Imagine waking up with a French accent. It happens.

Leanne Rowe




If you met Australian woman Leanne Rowe at a dinner party, you might come to the conclusion she’d spent most of her life living in France. But Leanne has never spent time in France.

She’s never eaten a croissant in Lyon, never slurped red wine in Nice or seen the Eiffel Tower in Paris. Leanne studied French at high school but has never had any French friends, or lived abroad. And that’s why it’s hard for her to explain to everyone she comes into contact with, why it is that she speaks with a French accent.

Eight years ago, Leanne was involved in a serious car accident. When she woke up at Melbourne’s Austin Hospital she had a broken back and a broken jaw. She also had a French accent.

“Slowly, as my jaw started to heal, they said that I was slurring my words because I was on very powerful tablets,” Leanne told the ABC in an interview last week.

But it soon became clear that that wasn’t the case.

Leanne suffers from Foreign Accent Syndrome. There have only been 62 cases of the syndrome reported since 1941, making it one of the rarest conditions in the world.

The other cases of the syndrome are just as baffling.

In 1999, American woman Tiffany Roberts woke up from a stroke with an English accent. Tiffancy says that people accuse her of lying when she says she was born in Indiana.

In 2009, 18-year-old British man George Harris suffered a brain hemorrhage while traveling in Slovakia and woke up with a thick Russian accent. George had lived in Russia for a period of time when he was young but said he had always sounded British when he was growing up.


And in 2010, UK woman Sarah Colwill – who had suffered from chronic migraines for years – developed a rather coarse, almost caricature-like Chinese accent.

Foreign Accent Syndrome usually develops from brain damage but there are also a couple of cases where the change has occurred following a severe migraine. Sufferers of the syndrome usually wake up speaking with the accent of a language they’ve never learned – and it’s something that continues to baffle scientists even after 70 years of research.

This from The Conversation:

Foreign accent syndrome is caused by brain damage which impairs the control of the muscles used to produce speech.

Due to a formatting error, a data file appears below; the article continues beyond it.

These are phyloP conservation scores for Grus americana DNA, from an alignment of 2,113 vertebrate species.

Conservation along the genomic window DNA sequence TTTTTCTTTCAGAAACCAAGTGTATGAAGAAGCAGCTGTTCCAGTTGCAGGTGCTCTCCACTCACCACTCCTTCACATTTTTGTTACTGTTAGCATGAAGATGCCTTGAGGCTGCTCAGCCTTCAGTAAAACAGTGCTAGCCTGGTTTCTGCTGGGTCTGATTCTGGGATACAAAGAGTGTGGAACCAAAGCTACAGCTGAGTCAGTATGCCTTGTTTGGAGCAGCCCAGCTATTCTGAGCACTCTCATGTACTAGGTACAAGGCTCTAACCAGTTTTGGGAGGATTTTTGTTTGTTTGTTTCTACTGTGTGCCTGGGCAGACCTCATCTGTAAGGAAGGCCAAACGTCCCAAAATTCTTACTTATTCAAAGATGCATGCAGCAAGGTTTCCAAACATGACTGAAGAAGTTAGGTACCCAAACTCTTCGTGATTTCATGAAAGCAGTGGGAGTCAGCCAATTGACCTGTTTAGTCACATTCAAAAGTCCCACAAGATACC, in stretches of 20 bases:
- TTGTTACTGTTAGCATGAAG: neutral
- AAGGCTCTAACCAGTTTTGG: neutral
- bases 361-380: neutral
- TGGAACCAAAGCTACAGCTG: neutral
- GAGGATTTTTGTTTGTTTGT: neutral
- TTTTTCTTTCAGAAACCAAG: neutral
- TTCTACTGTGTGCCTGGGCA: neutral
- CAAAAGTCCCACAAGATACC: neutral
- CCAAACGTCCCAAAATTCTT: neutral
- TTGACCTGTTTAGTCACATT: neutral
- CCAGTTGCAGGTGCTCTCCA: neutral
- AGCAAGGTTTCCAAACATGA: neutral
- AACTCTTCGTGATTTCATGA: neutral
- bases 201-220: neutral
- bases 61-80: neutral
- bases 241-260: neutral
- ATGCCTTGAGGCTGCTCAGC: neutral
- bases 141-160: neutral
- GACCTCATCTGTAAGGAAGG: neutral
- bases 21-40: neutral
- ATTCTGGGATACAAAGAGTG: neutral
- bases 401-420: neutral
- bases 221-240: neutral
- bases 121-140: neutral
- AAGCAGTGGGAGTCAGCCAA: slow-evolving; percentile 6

Research has shown people with foreign accent syndrome nearly always have trouble producing vowels. Brain damage affects their ability to control their tongue movements. There may be too much or too little muscle tension and therefore they may “undershoot” or “overshoot” their target. This leads to the vowels sounding different, and sometimes they may sound like a different accent.

Another commonly reported feature of foreign accent syndrome is a problem with the stress pattern of words and rhythm and intonation of sentences (prosody). People with foreign accent syndrome may speak slowly, separate out syllables and say each one with equal stress – for example, “banana” as “bar-nar-nar” rather than “buhNARnuh”.

So, the problems with muscle movement and coordination cause in changes to the way the speech sounds. When the new speech sounds are similar to those of an existing accent, the speaker can be perceived to be speaking with a foreign accent. People with foreign accent syndrome don’t speak with all the features of a foreign accent, but there are enough things about the way they speak to make it seem as though they have a different accent.

The stories of people suffering from Foreign Accent Syndrome are definitely interesting. For people looking from the outside, it’s intriguing; the kind of thing you shouldn’t laugh at, but maybe do.

The sad reality for those who suffer from the condition is that they often become withdrawn and depressed when they realise that they are likely to never regain their previous ‘voice’. Sufferers are forced to explain to people they’ve known forever why they no longer speak as they used to, and they have daily battles with strangers who just don’t understand.

Leanne Rowe used to be a bus driver but now on the rare occasions she goes out in public she hardly ever speaks for fear of embarrassment.

“It makes me so angry because I am Australian… I am not French, [though] I do not have anything against the French people,” Leanne told the ABC. Leanne’s  daughter Kate Mundy said: “It has affected her life greatly. People see the funny side of it, and think its really interesting, I mean, it is interesting but I’ve seen the impact on mum’s life.”